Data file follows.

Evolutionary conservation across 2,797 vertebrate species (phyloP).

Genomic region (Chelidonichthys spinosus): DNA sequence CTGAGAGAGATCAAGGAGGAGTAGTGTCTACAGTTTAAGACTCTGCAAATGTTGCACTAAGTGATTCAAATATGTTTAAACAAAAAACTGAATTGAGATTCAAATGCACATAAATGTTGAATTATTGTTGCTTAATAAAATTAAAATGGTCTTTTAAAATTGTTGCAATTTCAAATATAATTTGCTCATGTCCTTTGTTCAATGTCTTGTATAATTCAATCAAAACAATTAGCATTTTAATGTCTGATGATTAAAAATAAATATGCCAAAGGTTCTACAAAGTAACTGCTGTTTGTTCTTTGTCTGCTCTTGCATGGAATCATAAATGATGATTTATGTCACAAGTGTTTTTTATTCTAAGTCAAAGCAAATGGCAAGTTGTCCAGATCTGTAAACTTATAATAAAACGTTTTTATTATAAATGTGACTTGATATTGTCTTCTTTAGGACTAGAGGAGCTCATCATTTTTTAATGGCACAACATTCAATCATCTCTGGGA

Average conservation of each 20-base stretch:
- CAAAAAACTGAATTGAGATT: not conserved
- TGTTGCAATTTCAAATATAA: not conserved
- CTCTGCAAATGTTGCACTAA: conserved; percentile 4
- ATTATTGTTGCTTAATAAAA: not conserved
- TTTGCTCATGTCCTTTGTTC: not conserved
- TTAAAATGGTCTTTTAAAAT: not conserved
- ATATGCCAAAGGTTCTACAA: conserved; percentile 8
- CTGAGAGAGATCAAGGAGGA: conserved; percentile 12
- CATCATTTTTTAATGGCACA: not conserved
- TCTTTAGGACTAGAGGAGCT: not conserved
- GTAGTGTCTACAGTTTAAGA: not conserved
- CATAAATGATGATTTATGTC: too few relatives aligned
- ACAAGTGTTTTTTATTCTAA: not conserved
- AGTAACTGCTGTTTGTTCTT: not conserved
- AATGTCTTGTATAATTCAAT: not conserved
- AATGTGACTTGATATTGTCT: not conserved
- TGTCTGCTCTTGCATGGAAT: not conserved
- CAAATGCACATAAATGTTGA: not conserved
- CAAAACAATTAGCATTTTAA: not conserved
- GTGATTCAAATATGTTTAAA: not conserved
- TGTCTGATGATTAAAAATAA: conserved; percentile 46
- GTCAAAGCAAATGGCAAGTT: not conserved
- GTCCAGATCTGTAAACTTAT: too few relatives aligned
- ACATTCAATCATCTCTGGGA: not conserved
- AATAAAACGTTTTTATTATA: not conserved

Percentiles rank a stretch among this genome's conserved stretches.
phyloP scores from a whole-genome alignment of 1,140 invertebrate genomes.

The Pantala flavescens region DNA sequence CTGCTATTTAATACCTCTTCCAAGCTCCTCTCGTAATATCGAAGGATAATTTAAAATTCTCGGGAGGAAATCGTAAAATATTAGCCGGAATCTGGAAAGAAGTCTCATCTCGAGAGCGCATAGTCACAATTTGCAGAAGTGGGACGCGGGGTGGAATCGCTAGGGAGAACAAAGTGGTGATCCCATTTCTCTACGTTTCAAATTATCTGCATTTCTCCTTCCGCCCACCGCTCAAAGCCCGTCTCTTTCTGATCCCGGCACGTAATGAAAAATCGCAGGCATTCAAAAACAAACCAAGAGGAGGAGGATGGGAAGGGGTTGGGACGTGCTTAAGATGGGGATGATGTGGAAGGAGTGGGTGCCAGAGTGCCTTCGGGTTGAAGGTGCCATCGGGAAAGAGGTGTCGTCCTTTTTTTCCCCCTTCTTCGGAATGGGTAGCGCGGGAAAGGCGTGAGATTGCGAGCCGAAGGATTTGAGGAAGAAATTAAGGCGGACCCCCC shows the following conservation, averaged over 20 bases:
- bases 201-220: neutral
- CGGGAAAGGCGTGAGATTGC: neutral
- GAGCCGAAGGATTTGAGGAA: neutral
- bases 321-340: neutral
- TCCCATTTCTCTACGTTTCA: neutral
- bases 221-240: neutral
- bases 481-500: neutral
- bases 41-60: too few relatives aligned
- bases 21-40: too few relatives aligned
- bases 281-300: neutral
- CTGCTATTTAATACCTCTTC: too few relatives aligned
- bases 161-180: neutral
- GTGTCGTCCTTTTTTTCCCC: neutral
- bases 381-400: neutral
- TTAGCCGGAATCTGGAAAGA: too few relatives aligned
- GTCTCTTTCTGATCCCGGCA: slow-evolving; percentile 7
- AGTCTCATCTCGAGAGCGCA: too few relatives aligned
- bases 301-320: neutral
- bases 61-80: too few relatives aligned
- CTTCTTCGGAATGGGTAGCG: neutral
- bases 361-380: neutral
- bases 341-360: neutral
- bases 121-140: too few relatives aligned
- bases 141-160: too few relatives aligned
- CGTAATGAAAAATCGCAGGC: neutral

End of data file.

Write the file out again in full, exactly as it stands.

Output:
Evolutionary conservation across 2,797 vertebrate species (phyloP).

Genomic region (Chelidonichthys spinosus): DNA sequence CTGAGAGAGATCAAGGAGGAGTAGTGTCTACAGTTTAAGACTCTGCAAATGTTGCACTAAGTGATTCAAATATGTTTAAACAAAAAACTGAATTGAGATTCAAATGCACATAAATGTTGAATTATTGTTGCTTAATAAAATTAAAATGGTCTTTTAAAATTGTTGCAATTTCAAATATAATTTGCTCATGTCCTTTGTTCAATGTCTTGTATAATTCAATCAAAACAATTAGCATTTTAATGTCTGATGATTAAAAATAAATATGCCAAAGGTTCTACAAAGTAACTGCTGTTTGTTCTTTGTCTGCTCTTGCATGGAATCATAAATGATGATTTATGTCACAAGTGTTTTTTATTCTAAGTCAAAGCAAATGGCAAGTTGTCCAGATCTGTAAACTTATAATAAAACGTTTTTATTATAAATGTGACTTGATATTGTCTTCTTTAGGACTAGAGGAGCTCATCATTTTTTAATGGCACAACATTCAATCATCTCTGGGA

Average conservation of each 20-base stretch:
- CAAAAAACTGAATTGAGATT: not conserved
- TGTTGCAATTTCAAATATAA: not conserved
- CTCTGCAAATGTTGCACTAA: conserved; percentile 4
- ATTATTGTTGCTTAATAAAA: not conserved
- TTTGCTCATGTCCTTTGTTC: not conserved
- TTAAAATGGTCTTTTAAAAT: not conserved
- ATATGCCAAAGGTTCTACAA: conserved; percentile 8
- CTGAGAGAGATCAAGGAGGA: conserved; percentile 12
- CATCATTTTTTAATGGCACA: not conserved
- TCTTTAGGACTAGAGGAGCT: not conserved
- GTAGTGTCTACAGTTTAAGA: not conserved
- CATAAATGATGATTTATGTC: too few relatives aligned
- ACAAGTGTTTTTTATTCTAA: not conserved
- AGTAACTGCTGTTTGTTCTT: not conserved
- AATGTCTTGTATAATTCAAT: not conserved
- AATGTGACTTGATATTGTCT: not conserved
- TGTCTGCTCTTGCATGGAAT: not conserved
- CAAATGCACATAAATGTTGA: not conserved
- CAAAACAATTAGCATTTTAA: not conserved
- GTGATTCAAATATGTTTAAA: not conserved
- TGTCTGATGATTAAAAATAA: conserved; percentile 46
- GTCAAAGCAAATGGCAAGTT: not conserved
- GTCCAGATCTGTAAACTTAT: too few relatives aligned
- ACATTCAATCATCTCTGGGA: not conserved
- AATAAAACGTTTTTATTATA: not conserved

Percentiles rank a stretch among this genome's conserved stretches.
phyloP scores from a whole-genome alignment of 1,140 invertebrate genomes.

The Pantala flavescens region DNA sequence CTGCTATTTAATACCTCTTCCAAGCTCCTCTCGTAATATCGAAGGATAATTTAAAATTCTCGGGAGGAAATCGTAAAATATTAGCCGGAATCTGGAAAGAAGTCTCATCTCGAGAGCGCATAGTCACAATTTGCAGAAGTGGGACGCGGGGTGGAATCGCTAGGGAGAACAAAGTGGTGATCCCATTTCTCTACGTTTCAAATTATCTGCATTTCTCCTTCCGCCCACCGCTCAAAGCCCGTCTCTTTCTGATCCCGGCACGTAATGAAAAATCGCAGGCATTCAAAAACAAACCAAGAGGAGGAGGATGGGAAGGGGTTGGGACGTGCTTAAGATGGGGATGATGTGGAAGGAGTGGGTGCCAGAGTGCCTTCGGGTTGAAGGTGCCATCGGGAAAGAGGTGTCGTCCTTTTTTTCCCCCTTCTTCGGAATGGGTAGCGCGGGAAAGGCGTGAGATTGCGAGCCGAAGGATTTGAGGAAGAAATTAAGGCGGACCCCCC shows the following conservation, averaged over 20 bases:
- bases 201-220: neutral
- CGGGAAAGGCGTGAGATTGC: neutral
- GAGCCGAAGGATTTGAGGAA: neutral
- bases 321-340: neutral
- TCCCATTTCTCTACGTTTCA: neutral
- bases 221-240: neutral
- bases 481-500: neutral
- bases 41-60: too few relatives aligned
- bases 21-40: too few relatives aligned
- bases 281-300: neutral
- CTGCTATTTAATACCTCTTC: too few relatives aligned
- bases 161-180: neutral
- GTGTCGTCCTTTTTTTCCCC: neutral
- bases 381-400: neutral
- TTAGCCGGAATCTGGAAAGA: too few relatives aligned
- GTCTCTTTCTGATCCCGGCA: slow-evolving; percentile 7
- AGTCTCATCTCGAGAGCGCA: too few relatives aligned
- bases 301-320: neutral
- bases 61-80: too few relatives aligned
- CTTCTTCGGAATGGGTAGCG: neutral
- bases 361-380: neutral
- bases 341-360: neutral
- bases 121-140: too few relatives aligned
- bases 141-160: too few relatives aligned
- CGTAATGAAAAATCGCAGGC: neutral